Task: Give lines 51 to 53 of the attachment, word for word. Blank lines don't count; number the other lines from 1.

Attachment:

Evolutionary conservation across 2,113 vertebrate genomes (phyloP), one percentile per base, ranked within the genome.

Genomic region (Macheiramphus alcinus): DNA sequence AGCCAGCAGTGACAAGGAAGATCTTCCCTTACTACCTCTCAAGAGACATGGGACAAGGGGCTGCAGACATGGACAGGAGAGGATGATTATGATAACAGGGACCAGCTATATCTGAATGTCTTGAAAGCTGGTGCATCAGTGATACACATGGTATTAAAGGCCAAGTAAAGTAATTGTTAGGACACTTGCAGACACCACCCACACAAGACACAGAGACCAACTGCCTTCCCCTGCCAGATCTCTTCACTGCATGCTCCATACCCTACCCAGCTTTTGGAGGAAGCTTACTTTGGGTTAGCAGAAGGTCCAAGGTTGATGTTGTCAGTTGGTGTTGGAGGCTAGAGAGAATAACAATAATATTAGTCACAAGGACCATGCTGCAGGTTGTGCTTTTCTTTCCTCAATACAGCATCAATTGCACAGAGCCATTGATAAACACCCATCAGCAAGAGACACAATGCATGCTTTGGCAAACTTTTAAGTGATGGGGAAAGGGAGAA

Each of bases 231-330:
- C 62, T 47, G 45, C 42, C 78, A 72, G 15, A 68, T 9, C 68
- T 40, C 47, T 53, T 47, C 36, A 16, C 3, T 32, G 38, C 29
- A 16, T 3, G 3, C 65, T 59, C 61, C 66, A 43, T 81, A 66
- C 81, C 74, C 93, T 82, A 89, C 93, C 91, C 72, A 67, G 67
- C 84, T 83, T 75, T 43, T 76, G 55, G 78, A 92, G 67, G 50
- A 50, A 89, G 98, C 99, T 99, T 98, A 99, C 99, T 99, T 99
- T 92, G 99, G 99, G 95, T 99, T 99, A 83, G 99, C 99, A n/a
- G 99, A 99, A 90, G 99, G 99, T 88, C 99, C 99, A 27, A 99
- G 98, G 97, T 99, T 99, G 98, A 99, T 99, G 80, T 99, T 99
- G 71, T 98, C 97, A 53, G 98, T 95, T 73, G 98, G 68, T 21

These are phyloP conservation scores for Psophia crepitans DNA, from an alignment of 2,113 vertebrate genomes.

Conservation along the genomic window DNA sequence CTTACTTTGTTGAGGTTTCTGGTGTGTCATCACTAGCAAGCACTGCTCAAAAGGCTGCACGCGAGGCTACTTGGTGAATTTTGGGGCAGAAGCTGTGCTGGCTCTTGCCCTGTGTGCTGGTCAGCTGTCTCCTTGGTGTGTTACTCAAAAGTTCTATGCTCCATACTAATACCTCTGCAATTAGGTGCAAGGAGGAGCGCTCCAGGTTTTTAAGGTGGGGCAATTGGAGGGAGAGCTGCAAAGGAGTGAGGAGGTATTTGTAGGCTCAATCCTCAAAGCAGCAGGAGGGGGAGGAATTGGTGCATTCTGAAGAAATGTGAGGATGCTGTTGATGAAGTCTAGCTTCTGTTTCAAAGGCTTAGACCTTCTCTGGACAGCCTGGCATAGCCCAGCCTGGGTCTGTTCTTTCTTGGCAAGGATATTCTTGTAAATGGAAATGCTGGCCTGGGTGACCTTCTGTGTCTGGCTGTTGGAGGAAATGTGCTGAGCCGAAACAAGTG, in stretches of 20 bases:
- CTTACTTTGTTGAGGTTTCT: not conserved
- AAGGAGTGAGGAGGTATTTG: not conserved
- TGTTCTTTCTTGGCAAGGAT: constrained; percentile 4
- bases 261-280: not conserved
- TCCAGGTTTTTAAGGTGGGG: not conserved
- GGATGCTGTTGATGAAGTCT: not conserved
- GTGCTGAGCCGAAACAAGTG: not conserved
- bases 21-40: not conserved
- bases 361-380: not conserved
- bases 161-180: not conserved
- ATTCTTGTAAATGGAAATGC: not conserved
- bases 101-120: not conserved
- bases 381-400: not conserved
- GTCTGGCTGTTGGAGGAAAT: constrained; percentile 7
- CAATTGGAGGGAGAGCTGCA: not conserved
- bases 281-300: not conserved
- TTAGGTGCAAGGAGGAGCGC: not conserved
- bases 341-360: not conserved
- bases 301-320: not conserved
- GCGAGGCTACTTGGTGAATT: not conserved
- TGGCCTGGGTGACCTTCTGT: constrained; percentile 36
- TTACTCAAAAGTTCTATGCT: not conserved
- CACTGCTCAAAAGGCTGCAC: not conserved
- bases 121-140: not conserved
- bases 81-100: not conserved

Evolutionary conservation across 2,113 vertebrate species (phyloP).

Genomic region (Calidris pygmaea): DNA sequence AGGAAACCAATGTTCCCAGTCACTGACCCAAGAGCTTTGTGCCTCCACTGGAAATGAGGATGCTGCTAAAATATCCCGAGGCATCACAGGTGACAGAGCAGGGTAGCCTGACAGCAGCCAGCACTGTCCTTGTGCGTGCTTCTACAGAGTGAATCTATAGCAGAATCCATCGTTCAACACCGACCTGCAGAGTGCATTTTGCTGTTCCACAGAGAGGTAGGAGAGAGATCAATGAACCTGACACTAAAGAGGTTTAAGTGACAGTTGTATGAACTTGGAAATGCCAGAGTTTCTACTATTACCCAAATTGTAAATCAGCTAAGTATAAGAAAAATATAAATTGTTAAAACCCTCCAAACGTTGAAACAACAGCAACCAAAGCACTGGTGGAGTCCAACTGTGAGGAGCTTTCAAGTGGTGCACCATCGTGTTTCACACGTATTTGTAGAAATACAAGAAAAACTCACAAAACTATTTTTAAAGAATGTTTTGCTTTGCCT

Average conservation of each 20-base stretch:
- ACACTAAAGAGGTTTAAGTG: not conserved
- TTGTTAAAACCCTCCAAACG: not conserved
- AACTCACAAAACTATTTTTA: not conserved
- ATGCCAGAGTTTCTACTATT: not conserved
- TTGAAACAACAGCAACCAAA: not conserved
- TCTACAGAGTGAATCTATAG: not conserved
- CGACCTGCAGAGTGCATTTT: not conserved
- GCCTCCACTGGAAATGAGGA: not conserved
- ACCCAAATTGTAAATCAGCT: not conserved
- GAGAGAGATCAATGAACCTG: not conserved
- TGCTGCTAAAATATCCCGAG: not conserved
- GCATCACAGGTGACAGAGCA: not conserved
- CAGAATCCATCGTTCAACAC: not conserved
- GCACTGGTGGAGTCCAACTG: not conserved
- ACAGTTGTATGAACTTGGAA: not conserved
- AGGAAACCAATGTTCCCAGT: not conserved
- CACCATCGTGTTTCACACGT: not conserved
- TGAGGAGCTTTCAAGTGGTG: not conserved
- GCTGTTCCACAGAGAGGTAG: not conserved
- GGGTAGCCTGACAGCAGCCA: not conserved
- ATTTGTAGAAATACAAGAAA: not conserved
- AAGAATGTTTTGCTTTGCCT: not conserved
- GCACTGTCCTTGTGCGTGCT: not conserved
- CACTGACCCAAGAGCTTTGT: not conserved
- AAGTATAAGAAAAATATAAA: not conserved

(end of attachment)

- GCCTCCACTGGAAATGAGGA: not conserved
- ACCCAAATTGTAAATCAGCT: not conserved
- GAGAGAGATCAATGAACCTG: not conserved